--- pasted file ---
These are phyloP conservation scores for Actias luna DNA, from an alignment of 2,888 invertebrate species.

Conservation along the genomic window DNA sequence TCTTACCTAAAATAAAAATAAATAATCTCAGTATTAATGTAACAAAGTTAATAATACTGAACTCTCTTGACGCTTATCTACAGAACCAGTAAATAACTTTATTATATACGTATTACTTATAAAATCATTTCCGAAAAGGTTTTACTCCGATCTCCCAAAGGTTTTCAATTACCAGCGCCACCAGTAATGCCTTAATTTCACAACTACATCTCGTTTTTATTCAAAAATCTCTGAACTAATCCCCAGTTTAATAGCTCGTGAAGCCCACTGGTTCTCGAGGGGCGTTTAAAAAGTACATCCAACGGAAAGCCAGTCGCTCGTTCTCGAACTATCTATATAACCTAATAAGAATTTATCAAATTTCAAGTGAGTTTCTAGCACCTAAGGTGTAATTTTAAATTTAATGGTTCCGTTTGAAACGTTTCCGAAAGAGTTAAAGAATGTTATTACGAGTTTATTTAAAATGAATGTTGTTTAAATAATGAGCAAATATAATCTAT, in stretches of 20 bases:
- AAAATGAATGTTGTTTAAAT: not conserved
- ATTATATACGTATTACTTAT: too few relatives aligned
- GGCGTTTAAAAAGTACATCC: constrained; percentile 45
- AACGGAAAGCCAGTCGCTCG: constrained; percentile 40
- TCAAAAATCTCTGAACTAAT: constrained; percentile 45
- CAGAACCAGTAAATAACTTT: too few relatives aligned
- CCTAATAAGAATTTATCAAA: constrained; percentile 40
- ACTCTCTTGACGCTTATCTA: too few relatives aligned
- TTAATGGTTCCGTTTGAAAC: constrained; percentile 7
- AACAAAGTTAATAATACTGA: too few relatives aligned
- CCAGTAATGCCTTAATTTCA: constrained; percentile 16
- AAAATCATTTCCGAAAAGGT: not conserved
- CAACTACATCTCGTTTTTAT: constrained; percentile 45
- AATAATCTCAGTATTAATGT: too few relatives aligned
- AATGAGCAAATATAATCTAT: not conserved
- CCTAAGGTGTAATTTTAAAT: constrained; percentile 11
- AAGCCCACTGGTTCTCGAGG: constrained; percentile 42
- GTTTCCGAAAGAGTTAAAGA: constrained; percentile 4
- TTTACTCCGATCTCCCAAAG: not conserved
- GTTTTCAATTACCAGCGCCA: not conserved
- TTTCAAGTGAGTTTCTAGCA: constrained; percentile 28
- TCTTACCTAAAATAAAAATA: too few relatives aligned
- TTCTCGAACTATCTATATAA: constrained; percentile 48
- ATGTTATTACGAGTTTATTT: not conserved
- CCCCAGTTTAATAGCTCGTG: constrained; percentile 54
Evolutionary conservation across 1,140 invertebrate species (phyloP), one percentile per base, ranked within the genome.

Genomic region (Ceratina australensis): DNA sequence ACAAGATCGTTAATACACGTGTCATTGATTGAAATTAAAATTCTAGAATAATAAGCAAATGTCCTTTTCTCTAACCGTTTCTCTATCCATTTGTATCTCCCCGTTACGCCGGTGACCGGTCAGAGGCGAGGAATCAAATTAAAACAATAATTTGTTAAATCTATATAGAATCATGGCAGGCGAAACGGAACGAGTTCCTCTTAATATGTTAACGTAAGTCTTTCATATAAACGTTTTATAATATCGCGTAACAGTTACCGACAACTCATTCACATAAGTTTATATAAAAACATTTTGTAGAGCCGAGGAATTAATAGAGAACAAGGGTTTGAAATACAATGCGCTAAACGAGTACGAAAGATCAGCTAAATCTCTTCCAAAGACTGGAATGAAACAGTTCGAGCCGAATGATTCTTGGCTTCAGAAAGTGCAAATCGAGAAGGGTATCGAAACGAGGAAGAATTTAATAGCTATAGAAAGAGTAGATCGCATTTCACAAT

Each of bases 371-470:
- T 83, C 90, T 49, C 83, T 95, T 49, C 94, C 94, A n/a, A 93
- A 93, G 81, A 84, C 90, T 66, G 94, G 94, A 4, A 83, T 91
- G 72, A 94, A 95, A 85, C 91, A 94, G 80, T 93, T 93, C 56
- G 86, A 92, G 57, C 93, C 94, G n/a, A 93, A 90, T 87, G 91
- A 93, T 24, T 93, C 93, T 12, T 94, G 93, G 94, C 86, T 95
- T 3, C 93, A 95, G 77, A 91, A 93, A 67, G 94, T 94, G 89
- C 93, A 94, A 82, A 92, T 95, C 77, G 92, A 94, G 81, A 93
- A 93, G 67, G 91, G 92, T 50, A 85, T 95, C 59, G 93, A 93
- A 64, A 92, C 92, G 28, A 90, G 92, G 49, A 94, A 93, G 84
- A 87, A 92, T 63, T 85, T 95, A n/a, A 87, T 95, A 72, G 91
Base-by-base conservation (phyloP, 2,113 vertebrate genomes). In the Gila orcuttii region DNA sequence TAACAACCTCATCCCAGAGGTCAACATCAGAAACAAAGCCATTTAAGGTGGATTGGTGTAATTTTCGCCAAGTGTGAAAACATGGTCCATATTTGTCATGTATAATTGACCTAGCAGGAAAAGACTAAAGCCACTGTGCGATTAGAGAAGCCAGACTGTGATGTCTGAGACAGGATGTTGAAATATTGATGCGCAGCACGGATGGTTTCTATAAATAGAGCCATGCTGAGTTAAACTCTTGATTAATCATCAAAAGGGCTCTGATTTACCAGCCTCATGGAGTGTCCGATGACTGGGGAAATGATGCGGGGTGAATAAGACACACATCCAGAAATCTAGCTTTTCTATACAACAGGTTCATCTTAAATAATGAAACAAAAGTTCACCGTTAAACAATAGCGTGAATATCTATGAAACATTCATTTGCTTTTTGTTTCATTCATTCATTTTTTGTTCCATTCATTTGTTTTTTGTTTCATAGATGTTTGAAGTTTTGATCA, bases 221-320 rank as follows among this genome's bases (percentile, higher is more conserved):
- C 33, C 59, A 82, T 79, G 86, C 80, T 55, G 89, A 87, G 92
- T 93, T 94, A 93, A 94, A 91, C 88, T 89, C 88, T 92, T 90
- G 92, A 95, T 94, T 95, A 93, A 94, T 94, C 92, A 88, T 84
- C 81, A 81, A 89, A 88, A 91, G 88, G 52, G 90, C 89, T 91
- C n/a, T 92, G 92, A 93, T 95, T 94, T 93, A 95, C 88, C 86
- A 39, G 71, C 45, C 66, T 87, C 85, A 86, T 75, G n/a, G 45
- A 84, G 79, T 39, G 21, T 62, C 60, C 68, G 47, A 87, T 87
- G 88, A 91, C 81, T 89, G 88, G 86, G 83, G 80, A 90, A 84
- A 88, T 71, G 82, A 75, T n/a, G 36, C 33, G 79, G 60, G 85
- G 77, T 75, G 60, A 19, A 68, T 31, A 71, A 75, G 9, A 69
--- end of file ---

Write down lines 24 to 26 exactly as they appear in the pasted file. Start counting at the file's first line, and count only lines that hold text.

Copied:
- TCTTACCTAAAATAAAAATA: too few relatives aligned
- TTCTCGAACTATCTATATAA: constrained; percentile 48
- ATGTTATTACGAGTTTATTT: not conserved